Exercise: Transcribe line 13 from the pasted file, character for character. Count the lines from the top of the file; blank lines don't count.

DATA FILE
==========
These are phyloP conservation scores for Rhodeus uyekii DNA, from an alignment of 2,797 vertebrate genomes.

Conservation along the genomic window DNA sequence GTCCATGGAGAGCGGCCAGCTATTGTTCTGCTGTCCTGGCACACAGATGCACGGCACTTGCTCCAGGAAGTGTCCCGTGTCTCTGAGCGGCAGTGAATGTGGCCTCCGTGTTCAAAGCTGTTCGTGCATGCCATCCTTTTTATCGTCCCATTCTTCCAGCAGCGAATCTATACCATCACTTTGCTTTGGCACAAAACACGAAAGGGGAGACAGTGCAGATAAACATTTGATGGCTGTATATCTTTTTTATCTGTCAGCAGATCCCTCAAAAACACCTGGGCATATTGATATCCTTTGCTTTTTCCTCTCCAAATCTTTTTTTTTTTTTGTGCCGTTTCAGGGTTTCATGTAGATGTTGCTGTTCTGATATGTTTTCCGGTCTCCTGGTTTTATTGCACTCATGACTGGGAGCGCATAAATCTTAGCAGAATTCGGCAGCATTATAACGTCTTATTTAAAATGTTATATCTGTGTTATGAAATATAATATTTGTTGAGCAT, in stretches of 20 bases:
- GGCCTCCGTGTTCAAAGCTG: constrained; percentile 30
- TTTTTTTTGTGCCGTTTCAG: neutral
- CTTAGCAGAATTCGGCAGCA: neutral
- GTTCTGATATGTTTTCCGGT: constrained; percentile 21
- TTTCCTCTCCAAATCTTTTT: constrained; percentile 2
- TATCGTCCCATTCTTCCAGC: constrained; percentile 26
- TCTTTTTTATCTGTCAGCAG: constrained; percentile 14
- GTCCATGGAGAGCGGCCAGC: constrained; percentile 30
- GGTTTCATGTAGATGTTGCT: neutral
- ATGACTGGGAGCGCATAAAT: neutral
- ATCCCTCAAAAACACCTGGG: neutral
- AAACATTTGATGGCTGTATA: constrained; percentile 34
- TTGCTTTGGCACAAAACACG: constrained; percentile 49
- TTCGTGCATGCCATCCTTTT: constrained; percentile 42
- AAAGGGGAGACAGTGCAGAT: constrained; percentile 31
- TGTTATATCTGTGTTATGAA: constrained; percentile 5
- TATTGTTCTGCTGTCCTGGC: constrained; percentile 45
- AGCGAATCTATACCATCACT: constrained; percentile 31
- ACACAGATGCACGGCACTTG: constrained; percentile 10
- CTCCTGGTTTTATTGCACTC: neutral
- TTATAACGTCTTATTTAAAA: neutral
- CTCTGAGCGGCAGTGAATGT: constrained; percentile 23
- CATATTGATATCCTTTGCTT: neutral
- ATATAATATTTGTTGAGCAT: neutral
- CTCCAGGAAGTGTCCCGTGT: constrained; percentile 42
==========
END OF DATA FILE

- ATCCCTCAAAAACACCTGGG: neutral